Rainbow flag, raised over Highland Park, NJ this morning, along with the American and POW/MIA flags.
On June 1st, 1932 – 86 years ago today – early gay rights activist Henry Gerber published an article in Modern Thinker magazine attacking the idea that homosexuality is neurosis. An incredibly brave thing to do.
Henry Gerber: Eight years earlier in Chicago, Gerber had started what’s thought to be the first gay rights emancipation organization in the U.S. – Society for Human Rights. The group’s charter made no reference to homosexuality, which would likely have targeted its members for harm. Instead it said the group’s purpose was “to promote and to protect the interests of people who by reasons of mental and physical abnormalities are abused and hindered in the legal pursuit of happiness which is guaranteed them by the Declaration of Independence, and to combat the public prejudices against them by dissemination of facts according to modern science among intellectuals of mature age”. Mental and physical abnormalities. Yes, in 1924, homosexuality was commonly referred to as both sick and immoral. In fact, after writing and distributing the group’s newsletter, Friendship and Freedom, Gerber was arrested and held for 3 days without being charged. Then he lost his job for “conduct unbecoming a postal worker.” (thanks, Peacebuttons, one of my best sources for our progressive history).
Stonewall: Gerber lived till 1972, long enough to be aware of the Stonewall Rebellion in 1969. You know the story; police routinely rousted and beat patrons of the now legendary Stonewall Inn, and in fact every gay bar and gathering place that where a community forced underground gathered. One day, they fought back. The Rebellion began on June 28th, 1969, and this is why Pride Month is celebrated in June, and why the Stonewall site, on Christopher Street, is both a National Landmark, and on the National Register of Historic Places. This was my old neighborhood in the 1980s, the West Village. When I lived there, gay men were a large enough demographic that they could be themselves and be comfortable there, and plenty of businesses served that community, which made ours the most vibrant neighborhood in Manhattan (suck it, Upper West Side, my other neighborhood). Then the AIDS epidemic hit, and everything changed. People were dying of something first called GRID (Gay-Related Immune Deficiency), then “gay cancer” then (maybe worst of all) “gay plague,” then AIDS. I didn’t know a damn thing about anything then, even with gay friends, and even in that epicenter neighborhood. The first person we ever knew who died of AIDS was a married man; and I said out loud that he couldn’t be gay, because he had a family. But as always, the neighborhood brought everybody along. Even stoopid me.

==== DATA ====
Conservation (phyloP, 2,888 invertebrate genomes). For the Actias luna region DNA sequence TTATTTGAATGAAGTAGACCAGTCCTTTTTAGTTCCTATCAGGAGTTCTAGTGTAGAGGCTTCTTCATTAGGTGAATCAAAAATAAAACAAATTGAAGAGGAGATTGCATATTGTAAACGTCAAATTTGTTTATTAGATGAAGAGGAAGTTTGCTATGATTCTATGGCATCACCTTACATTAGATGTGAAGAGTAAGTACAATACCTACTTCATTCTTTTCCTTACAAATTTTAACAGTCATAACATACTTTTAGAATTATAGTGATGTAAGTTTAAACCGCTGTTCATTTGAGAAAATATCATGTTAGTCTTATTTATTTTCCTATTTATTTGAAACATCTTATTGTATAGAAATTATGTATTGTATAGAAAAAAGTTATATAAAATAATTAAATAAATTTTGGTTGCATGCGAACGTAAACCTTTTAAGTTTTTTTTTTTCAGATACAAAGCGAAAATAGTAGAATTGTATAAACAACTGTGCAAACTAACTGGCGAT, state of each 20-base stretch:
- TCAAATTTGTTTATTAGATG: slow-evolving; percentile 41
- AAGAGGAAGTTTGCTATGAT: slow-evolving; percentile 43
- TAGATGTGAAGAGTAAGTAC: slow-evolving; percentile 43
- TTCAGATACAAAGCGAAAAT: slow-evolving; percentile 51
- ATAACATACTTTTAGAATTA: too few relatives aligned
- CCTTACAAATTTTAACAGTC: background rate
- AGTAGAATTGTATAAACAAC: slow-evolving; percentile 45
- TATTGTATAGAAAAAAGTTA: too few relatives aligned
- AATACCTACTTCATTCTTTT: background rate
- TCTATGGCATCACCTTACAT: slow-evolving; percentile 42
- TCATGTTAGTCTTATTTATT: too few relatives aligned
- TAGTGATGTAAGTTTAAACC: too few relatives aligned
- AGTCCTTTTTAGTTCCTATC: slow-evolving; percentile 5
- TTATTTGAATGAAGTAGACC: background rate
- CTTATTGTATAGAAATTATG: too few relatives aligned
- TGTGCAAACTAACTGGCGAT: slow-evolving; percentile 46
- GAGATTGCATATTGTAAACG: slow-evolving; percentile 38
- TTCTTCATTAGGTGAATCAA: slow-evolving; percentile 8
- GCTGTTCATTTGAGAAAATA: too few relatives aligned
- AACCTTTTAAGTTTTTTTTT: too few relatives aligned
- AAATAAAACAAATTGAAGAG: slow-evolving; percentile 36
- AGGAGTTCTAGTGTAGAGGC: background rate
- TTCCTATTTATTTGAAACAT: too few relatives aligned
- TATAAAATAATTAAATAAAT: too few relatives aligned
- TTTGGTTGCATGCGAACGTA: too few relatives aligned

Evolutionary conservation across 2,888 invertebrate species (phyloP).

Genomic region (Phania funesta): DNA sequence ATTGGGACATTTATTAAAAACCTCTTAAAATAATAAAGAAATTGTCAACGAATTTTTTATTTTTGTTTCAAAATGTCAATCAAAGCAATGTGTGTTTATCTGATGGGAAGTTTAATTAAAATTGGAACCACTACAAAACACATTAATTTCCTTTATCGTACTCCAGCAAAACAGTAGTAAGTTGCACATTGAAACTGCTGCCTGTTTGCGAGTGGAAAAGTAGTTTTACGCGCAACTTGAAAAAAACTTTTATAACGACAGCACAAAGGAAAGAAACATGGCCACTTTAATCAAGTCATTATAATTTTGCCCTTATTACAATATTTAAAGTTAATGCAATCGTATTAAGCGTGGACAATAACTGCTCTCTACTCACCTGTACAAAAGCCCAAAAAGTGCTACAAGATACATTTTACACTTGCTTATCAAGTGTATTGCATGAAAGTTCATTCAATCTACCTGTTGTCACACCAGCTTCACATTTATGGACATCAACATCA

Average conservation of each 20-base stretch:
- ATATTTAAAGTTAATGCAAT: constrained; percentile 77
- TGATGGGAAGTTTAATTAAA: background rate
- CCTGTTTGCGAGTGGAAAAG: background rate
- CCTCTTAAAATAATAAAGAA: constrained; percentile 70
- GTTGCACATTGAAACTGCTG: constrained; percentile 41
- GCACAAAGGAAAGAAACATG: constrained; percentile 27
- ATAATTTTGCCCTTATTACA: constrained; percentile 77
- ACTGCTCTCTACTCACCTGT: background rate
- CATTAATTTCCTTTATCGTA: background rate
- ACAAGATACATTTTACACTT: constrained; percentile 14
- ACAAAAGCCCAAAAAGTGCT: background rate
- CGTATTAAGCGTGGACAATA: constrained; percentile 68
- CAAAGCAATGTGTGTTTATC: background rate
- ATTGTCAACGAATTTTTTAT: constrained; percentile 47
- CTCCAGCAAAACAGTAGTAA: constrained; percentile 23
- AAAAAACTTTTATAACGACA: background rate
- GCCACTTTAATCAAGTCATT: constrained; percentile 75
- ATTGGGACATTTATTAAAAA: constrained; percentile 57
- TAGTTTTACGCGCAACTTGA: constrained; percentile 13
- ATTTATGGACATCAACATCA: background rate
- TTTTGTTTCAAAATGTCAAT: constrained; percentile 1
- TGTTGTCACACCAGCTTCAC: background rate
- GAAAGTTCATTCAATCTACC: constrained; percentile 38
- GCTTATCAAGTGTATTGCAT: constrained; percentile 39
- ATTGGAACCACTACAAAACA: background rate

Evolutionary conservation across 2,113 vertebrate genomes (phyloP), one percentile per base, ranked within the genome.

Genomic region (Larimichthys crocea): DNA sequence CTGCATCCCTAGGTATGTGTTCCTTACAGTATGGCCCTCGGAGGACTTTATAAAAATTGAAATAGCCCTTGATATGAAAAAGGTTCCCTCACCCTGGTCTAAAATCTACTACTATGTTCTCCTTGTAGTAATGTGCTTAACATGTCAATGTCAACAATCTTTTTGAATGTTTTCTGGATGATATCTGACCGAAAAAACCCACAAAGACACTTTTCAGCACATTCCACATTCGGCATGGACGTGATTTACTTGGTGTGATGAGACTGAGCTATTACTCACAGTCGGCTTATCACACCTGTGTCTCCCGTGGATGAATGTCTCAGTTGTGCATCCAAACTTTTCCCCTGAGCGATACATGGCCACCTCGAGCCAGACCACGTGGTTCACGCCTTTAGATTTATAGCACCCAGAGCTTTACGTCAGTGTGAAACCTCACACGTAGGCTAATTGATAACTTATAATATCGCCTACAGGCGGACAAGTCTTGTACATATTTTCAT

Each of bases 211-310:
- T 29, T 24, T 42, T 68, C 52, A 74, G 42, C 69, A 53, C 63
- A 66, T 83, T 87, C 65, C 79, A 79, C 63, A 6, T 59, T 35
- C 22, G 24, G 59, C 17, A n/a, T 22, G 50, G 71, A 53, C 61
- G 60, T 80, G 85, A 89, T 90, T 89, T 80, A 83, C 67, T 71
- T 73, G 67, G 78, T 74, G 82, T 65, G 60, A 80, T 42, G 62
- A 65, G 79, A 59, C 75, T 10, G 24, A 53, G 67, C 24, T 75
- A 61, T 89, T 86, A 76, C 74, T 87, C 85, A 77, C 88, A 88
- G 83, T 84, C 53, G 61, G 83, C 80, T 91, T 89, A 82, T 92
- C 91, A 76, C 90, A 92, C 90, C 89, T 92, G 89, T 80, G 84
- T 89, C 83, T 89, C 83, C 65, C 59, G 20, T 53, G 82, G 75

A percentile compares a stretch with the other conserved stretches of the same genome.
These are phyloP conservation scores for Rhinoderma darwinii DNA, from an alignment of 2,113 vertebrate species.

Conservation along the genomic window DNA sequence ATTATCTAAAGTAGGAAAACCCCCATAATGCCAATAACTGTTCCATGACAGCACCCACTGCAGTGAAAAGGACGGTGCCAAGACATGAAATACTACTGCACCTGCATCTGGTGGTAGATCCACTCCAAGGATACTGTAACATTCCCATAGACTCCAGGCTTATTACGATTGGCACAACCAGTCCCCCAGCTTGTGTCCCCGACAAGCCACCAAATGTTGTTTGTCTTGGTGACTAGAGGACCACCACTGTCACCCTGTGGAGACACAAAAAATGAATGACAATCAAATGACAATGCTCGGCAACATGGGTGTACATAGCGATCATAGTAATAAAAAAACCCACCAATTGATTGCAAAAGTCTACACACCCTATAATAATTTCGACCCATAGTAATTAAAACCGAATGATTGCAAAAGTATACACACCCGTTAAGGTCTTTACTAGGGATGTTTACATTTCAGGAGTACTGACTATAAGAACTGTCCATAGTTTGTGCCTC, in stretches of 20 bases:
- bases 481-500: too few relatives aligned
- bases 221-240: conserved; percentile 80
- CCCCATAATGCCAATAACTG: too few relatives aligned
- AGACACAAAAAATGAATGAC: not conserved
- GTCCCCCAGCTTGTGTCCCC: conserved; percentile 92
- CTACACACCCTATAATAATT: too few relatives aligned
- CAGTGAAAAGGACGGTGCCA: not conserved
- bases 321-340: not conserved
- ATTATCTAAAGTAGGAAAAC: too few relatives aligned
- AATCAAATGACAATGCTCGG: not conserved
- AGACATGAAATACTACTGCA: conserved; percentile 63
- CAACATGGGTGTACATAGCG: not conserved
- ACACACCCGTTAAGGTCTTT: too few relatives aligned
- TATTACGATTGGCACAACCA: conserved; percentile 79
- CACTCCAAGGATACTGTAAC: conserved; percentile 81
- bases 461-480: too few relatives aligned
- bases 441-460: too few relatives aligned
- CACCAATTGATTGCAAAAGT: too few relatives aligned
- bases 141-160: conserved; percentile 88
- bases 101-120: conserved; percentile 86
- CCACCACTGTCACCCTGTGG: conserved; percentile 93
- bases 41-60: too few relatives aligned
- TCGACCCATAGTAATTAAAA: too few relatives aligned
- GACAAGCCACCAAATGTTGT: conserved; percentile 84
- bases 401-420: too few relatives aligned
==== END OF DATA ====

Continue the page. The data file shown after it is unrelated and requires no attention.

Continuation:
San Francisco was still grappling with the aftermath of progressive hero Harvey Milk’s assassination (along with his colleague Mayor George Moscone), The 1980s were a blur in my old neighborhood; St. Vincent’s Hospital became ‘ground zero of the epidemic’ and later home to the country’s biggest HIV treatment center (and now AIDS Memorial), ACT-UP started on 13th Street, and just north in Chelsea, Gay Men’s Health Crisis (GMHC) took on the role our city, state and federal government refused to, to help those who were HIV-positive. [ACT-UP & GMHC were both Larry Kramer; I know he inflames some people, but he’s my hero]. We’ve seen so many ordinary people take leadership since then, but I find myself fascinated by the pioneers who spoke out and acted up without support systems, who in fact created the support systems my friends rely on now.
Garden State Equality: But from 1969 to the 1980s seems like a million years. And maybe none of what people like Larry Kramer did – and friends of mine like Bill Orr organizing for HIV-positive people here in NJ – would never have been possible without the the people who fought back on Christopher Street. Next year, is the 50th Anniversary of the Stonewall Rebellion. But closer to home, tonight Garden State Equality celebrates Pride Month with the Equality Ball, with Gov. Phil Murphy a special guest. And today, rainbow flags are flying on the homes of my friends, and in some of the New Jersey cities & towns that are the warmest and most welcoming places in this state.
Happy Pride Month, New Jersey!